Being OK with not feeling OK

As a Latina woman, I’ve always been surrounded by happiness and the mindset that everything is fine. Even my grandma, who fought depression all her life, always put up a positive front. My mom—a single mother—never showed signs of weakness.

When it comes to COVID testing, where’s the accountability?

Since the start of the fall semester, Emerson has taken considerable action to minimize the spread of COVID-19 and prevent outbreaks on campus. Unlike other universities that have reported more than 1,000 student cases, like Pennsylvania State and Arizona State

2020 is not 2016. Here’s why that matters

Donald Trump supporters and Democrats have one similar perception of this year’s election: that it will follow in the steps of 2016.  Though it appears America is heavily divided on almost every important issue on the ballot, there is similar

Navigating the U.S. election season as an international student

“How’s the U.S. election vibe? Who do you think will win? Does any candidate pose policies that hurt China or international students?” I received this list of questions from family and close friends back home during the first presidential debate

My birthday present this year? Stories.

Almost nothing about my 21st birthday will be how I imagined. It won’t take place in a crowded bar. My friends won’t buy me frozen margaritas and toast to another year in the books. I won’t celebrate in a nice

We were never getting the college experience we expected

For those of you who spent too much of your childhood obsessing over Legally Blonde and Beverly Hills, 90210, like me, you probably had an inflated image of what college life would be like when you got here. I imagined

Mail-in voting is still not accessible for everyone

This election season, a vast majority of the American population is likely going to vote by mail. The COVID-19 pandemic has upended just about everything in our American way of life, including the way we vote.  Like anything else, voting

Mail-in voting is easy. Here’s why you should do it.

What does it mean to vote? When anyone casts their ballot in a normal year, they are fulfilling their civic responsibility as an American citizen. But this November, for the first time in a long time, there is a pandemic

My love letter to The Max that is no more

Obviously, a lot has changed on campus because of the pandemic. But what bothers me the most is not the online classes, nor is it the frequent testing, social distancing, or mask-wearing.  What I miss most is The Max. “But

Letter: OneEmerson?

When I see OneEmerson plastered on walls and headlining emails, all I do is think. I think of the students who live through police brutality and racial injustice on a daily basis and it isn’t just some liberal game of

Letter: Ruthanne Madsen, VP of Enrollment, responds to Gina Martin article

The Office of Financial Aid at Emerson College is devoted to providing access to education for all students with financial need. Unfortunately, inaccurate descriptions of individual circumstances and the College’s response to financial aid situations are prevalent—they can misrepresent the committed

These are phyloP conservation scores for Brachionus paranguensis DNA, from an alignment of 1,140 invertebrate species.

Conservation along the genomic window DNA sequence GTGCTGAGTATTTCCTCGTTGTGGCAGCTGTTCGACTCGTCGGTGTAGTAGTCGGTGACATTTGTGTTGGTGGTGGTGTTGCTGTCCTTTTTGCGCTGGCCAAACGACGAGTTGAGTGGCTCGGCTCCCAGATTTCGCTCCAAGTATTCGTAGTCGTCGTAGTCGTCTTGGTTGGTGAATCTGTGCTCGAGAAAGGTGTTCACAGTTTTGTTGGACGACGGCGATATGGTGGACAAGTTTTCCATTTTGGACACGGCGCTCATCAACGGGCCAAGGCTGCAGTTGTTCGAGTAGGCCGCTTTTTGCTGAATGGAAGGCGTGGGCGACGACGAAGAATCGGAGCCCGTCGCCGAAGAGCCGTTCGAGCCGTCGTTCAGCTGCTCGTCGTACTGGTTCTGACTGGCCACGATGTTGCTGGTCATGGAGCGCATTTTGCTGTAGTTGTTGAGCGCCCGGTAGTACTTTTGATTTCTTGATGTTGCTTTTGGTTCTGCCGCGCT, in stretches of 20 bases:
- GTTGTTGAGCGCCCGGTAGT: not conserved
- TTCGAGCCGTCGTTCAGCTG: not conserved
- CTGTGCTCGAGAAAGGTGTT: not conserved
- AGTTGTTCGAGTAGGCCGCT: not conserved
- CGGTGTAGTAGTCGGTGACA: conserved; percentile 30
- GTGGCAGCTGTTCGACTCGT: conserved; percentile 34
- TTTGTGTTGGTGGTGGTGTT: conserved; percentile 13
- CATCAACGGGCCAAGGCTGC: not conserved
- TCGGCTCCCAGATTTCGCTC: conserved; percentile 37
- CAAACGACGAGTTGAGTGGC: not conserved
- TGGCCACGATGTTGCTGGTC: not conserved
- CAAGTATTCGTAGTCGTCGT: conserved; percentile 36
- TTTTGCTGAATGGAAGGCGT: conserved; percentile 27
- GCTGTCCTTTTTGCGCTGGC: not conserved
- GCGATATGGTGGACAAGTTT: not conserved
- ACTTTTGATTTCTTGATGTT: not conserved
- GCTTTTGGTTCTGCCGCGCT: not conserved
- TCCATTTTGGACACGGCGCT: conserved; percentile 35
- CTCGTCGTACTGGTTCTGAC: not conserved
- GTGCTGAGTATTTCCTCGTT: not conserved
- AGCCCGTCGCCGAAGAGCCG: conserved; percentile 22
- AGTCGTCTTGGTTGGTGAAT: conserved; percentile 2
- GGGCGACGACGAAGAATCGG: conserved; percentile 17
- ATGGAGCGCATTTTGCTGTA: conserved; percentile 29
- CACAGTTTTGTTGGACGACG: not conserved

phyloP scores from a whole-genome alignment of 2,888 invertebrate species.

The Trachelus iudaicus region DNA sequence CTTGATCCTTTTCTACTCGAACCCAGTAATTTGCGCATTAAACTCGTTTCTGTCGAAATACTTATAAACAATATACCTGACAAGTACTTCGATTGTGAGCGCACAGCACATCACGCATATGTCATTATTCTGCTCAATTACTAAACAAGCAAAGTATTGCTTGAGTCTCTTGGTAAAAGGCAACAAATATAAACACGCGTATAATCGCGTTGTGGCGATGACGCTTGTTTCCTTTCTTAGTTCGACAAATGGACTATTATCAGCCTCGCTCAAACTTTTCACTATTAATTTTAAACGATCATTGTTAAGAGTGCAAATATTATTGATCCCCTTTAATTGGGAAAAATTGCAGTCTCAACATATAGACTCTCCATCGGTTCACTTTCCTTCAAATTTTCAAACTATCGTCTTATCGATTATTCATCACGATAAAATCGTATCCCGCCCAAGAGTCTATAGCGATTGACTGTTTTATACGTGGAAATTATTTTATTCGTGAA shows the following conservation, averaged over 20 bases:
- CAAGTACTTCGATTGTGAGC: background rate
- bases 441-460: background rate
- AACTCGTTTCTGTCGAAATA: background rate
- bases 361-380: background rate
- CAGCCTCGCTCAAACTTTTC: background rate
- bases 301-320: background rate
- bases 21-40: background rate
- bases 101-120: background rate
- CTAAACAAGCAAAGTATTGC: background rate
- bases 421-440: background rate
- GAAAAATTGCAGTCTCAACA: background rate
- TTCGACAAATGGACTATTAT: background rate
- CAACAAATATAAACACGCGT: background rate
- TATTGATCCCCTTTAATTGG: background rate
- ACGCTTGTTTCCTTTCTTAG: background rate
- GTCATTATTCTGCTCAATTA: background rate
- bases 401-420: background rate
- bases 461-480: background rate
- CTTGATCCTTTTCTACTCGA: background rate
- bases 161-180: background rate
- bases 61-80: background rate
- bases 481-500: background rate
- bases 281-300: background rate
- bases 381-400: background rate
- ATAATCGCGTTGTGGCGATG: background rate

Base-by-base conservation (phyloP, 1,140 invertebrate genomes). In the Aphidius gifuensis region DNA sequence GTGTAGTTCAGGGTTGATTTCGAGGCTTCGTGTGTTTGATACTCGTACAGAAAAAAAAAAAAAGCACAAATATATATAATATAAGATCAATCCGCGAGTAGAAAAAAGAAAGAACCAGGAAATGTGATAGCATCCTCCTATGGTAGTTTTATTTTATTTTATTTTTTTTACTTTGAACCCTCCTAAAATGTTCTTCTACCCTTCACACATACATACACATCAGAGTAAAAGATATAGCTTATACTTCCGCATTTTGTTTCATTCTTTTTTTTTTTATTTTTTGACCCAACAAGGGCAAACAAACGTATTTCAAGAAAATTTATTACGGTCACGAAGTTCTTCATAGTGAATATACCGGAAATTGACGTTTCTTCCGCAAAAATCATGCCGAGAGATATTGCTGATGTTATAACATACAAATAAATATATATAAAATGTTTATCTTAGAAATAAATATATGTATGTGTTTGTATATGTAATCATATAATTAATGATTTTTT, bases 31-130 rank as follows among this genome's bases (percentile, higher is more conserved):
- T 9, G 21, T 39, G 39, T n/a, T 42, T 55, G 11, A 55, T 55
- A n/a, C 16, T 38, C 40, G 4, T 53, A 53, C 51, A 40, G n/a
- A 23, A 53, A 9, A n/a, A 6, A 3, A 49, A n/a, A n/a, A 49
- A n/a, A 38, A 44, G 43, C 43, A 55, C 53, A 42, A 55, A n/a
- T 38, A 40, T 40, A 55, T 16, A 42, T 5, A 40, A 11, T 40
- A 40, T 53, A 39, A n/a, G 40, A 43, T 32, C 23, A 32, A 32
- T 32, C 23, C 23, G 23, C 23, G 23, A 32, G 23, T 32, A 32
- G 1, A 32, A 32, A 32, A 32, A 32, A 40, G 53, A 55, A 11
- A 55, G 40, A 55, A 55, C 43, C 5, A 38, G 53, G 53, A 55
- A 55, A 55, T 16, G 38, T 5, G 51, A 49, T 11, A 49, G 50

Letter: POWER responds to Gina Martin article

As members of Protesting Oppression With Educational Reform (POWER), a group working to advocate for BIPOC students, we have a vested interest in how The Beacon and other predominantly white organizations on campus portray the BIPOC community. We do our

Time to look at the silver lining

In a room full of pessimists, I am the first to say that the world is going to hell. Nowadays, I cannot believe I am alone in that assertion, especially among my Gen Z peers who also attend Emerson College.

Let off-campus students test somewhere else

Testing all Emerson students weekly is both a noble goal and a requirement this year. It’s been widely proven that the most effective way to pin down the coronavirus before it spreads—or shortly after its transmission begins—is through frequent testing

There’s a new opponent this year: COVID-19

Jillian Kay is a middle blocker for the Emerson women’s volleyball team. Kay is a rising sophomore studying broadcast journalism. When COVID-19 cases first surged in March, I had no idea how much the virus would challenge my athletic identity.

We really, really shouldn’t throw parties

By now, you may have heard a joke or two leading up to this semester—something like “off to school for a few good weeks” or “don’t make your room look too nice, since it’ll probably be empty by next month.”

Remote learning is different, but that’s not a bad thing

As Emerson moves forward with its reopening plans for the fall semester, many students have raised concerns about the value of online classes. Is it comparable to the in-person experience, they ask, when teachers only appear through a screen, sometimes

A weekly email is not enough

Throughout the summer, Emerson administration has sent students sporadic emails. In June came the announcement that campus would reopen in late August. A few weeks later, updates on tuition and then dining flooded students’ inboxes. And just recently, administrators proliferated

Letter: What will we do with our fear?